Timing is critical for international transactions in the current London property market. Currency brokers probably haven’t been as busy for a while, with investors looking to lock rates (for up to 12 months) in order to capitalise on any post-Brexit bounce.
They are well-placed to trade at the low levels of the pound even if sterling strengthens throughout 2020. These ‘savings’ alone negate the excessive stamp duty (SDLT) charges imposed and cover the associated buying costs to create an opportunity in a confused market place.
Right now, we are having many conversations with buyers and sellers and what we have seen is international buyers, in particular, using the currency play to their advantage and timing their investments accordingly.
London’s property market is always one debated amongst agents, vendors, landlords, tenants and buyers. For many months, the most frequently discussed topics surround Brexit and SDLT.
From an investment perspective, SDLT is an important factor on a buy-to-let investment purchase. A £1 million purchase can vary from £43,750 (single home) to £73,750 (two or more properties); clearly for someone who prefers or wants to invest in bricks and mortar rather than stocks, the associated costs would make one consider if it is worth it, based on the potential returns on investment from a yield perspective.
Central London BTL yields are sitting at close to 3% on average, whereas outside of the capital it is not uncommon to be able to achieve between 5%-9% yields, but the capital value can be a lot lower. Capital growth is accelerated in London due to the values and historic data which can show significant swings on the varying curves over time.
No discussion on international investment can ignore the US dollar and advantage American buyers are enjoying. In 2014 £1 = $1.57 and in August of this year £1 = $1.20; clearly a $0.37 per every one pound spent is a considerable difference.
Post ‘Lehman’, similar investment strategies happened (2009 £1 = $1.40 and then in 2014 it reached £1 = $1.71): growth of $0.31 in every pound spent in value appreciation of your property (without any capital growth aspect accounted for.)
Right now, the savvy dollar buyers are using this strategy in the hope that the currency levels will be back to the circa $1.5 plus levels they were over the next five years. Personally, I have weekly phone referrals from our USA network, with investors and buyers looking at London as an ‘opportunity’ or asking me ‘if the time is right to invest in London.’
Turning to examine the Chinese Yuan (RMB): in August 2015 the rate was £1 = RMB 10.1 and in August 2019 it was £1 = 8.42 RMB; as of November 1 it was £1 = 9.11 RMB. Again, showing why currency and timing plays such an important part in transactions.
London is a global city, which many people come to love because of the cosmopolitan cultural aspects and diverse population. A major draw for overseas investors is our education system - world-class schools and universities. For many international parents their priority is to have their children educated at one of London’s high ranking universities or elsewhere in the UK.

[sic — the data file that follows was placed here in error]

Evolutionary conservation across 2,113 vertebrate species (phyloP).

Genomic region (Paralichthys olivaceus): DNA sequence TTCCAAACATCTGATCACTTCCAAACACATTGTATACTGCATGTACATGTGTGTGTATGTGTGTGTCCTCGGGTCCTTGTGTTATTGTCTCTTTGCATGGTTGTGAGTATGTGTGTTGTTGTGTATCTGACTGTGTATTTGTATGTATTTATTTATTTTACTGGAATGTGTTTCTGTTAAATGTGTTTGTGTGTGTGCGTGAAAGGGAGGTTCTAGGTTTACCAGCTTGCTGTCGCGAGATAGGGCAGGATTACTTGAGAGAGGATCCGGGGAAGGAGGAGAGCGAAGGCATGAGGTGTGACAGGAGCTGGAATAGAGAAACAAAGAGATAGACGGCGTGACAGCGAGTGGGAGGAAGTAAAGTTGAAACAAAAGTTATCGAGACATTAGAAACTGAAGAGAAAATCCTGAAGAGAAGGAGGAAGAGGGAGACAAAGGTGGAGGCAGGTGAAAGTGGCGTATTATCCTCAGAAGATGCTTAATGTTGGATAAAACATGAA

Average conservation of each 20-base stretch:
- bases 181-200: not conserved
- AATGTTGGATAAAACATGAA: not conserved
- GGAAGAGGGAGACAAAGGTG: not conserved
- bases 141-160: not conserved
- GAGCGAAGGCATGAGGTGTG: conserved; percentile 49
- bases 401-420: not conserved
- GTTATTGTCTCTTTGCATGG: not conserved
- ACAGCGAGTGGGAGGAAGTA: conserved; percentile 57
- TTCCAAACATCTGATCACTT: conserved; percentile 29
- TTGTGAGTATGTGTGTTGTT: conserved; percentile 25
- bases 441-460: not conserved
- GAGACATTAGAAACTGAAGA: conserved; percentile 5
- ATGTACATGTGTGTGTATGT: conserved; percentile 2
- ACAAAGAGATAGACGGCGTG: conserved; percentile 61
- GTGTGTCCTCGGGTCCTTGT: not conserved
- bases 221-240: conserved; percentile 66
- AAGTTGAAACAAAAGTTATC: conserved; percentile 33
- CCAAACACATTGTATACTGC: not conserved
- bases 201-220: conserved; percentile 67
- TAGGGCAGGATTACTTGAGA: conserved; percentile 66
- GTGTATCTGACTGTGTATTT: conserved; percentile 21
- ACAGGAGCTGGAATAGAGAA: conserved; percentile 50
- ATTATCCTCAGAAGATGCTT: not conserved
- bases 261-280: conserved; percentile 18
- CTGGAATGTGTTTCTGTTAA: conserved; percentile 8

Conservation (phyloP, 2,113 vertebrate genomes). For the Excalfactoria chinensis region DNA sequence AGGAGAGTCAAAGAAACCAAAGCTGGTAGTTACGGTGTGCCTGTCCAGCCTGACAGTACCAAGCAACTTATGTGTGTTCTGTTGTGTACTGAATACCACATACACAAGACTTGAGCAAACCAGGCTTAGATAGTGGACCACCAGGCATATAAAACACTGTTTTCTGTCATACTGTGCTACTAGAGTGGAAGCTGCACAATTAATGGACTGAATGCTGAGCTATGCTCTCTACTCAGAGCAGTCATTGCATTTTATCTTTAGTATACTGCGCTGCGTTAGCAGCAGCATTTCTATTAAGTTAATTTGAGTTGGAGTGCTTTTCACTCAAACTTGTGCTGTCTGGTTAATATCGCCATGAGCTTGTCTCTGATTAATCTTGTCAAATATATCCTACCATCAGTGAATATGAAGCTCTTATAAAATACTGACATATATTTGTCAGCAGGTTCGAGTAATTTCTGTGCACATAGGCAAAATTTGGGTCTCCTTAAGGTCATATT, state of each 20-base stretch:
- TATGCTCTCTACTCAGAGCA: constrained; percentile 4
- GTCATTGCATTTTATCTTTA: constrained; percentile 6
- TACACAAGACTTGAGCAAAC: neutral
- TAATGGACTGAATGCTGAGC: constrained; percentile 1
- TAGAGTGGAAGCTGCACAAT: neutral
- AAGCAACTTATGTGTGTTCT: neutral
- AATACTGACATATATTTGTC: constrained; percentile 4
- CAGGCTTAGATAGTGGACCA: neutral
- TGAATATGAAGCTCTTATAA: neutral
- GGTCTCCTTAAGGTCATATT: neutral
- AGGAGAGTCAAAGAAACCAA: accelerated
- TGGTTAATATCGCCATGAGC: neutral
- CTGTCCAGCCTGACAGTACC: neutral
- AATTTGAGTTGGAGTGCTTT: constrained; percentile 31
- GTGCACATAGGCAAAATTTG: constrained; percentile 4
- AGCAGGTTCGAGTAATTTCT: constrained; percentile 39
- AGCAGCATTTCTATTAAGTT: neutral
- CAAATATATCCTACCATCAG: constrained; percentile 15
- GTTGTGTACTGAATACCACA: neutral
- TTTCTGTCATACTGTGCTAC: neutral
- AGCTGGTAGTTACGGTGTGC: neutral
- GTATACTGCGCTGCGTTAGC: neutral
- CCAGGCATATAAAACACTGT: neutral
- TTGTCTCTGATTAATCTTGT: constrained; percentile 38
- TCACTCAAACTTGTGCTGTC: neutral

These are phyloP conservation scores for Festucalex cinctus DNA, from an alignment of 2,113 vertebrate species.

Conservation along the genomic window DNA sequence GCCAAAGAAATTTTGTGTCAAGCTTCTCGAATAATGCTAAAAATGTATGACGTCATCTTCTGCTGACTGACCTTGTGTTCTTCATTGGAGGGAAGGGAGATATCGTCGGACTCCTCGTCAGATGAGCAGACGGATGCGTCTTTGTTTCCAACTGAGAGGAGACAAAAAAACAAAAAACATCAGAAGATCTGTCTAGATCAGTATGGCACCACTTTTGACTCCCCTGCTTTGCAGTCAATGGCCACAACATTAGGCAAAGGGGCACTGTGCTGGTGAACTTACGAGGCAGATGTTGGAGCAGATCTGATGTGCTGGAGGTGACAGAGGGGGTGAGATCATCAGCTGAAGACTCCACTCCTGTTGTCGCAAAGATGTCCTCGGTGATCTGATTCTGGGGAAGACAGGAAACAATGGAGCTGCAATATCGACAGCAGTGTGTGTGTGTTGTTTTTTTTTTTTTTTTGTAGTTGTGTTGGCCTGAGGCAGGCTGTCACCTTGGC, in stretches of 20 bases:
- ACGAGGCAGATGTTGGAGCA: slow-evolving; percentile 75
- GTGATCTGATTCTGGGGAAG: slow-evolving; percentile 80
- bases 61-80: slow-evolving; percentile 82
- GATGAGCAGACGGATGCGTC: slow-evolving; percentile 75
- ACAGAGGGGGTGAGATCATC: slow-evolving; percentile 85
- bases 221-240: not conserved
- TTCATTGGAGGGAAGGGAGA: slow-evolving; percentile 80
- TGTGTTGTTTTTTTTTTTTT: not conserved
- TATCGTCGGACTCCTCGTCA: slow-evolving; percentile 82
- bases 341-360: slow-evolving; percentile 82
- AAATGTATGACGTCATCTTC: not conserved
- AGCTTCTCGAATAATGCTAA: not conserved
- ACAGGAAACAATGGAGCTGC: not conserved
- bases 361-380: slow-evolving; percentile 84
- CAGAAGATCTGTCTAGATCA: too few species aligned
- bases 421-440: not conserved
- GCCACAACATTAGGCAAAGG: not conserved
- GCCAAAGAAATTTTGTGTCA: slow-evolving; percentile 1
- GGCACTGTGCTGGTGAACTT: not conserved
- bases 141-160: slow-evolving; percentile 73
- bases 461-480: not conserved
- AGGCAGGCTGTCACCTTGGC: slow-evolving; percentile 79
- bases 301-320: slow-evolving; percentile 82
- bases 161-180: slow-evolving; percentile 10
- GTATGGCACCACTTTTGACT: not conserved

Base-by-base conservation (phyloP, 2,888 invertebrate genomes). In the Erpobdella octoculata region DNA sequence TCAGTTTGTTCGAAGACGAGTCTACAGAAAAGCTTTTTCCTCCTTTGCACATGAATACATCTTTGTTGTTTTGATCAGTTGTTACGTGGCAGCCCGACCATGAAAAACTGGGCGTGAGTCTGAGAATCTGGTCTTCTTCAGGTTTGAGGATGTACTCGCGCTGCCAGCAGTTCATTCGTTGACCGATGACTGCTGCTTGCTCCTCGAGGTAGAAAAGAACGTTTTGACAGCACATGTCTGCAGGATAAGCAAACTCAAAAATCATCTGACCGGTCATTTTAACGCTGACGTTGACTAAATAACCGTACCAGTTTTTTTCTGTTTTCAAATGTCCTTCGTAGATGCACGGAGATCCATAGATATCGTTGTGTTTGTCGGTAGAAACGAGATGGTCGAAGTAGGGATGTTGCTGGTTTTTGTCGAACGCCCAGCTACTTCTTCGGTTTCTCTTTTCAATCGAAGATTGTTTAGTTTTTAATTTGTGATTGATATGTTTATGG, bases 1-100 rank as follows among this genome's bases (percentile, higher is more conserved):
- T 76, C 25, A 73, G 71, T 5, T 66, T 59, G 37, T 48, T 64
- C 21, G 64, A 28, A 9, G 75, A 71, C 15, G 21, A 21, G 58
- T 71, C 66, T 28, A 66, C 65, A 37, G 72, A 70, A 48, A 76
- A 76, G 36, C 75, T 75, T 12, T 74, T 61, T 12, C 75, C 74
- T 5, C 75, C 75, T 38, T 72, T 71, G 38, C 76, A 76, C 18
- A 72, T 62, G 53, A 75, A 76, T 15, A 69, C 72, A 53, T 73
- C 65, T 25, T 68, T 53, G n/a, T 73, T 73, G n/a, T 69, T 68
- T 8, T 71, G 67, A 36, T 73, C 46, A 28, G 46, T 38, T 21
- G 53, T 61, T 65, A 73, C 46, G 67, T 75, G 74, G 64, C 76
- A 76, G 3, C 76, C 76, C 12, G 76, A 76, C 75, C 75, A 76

Parents investing from overseas will utilise the investment in UK property to cover the fees and associated costs, whilst providing some of the best accommodation for their children when they come over to study.
We are also seeing a shift in tech, our transport links in and across the capital are efficient and easy to use, our legal and financial infrastructure is one of the best in the world and we benefit from time zones which mobilise trade with both the Far East and the USA markets extremely well.
Essentially, timing on any investment is key - property is no different. Are we at the bottom of this particular cycle? We can’t be far off, so we are advising investors not to delay, to avoid missing out on the opportunity an advantageous currency offers – a situation which may well not occur again for a while.
This year, there have been some significant sales reported in the Super Prime market. When you take into account the buyer nationality and currency likely used for these sales, you can see why the timing may be now to invest.
The election result and Brexit outcome may also add some varying factors to the currency swing. Recently, it was reported by David Bloom, global head of foreign-exchange strategy at HSBC Holdings PLC in an interview with Bloomberg, that the political outcome will determine the future of currency.
For example, an election result that results in a pathway to a deal on Brexit might send the pound up to $1.45 by the end of next year, but equally a no deal Brexit could see it drop to circa $1.10. These figures and potential outcomes are fuelling investment strategy and timing.
There are some who simply don’t want to miss the opportunity of the low $ rate in its current position and then see the swing to $1.45, there are others biding their time, who will see the greater opportunity at the lower rates if that happens.
If there is SDLT reform or change that benefits the buyer, then more buyers may possibly head back into the market and the competition then increases and potentially so too will prices over time…
Guy Bradshaw is the director and head of London residential at Sotheby’s Realty UK.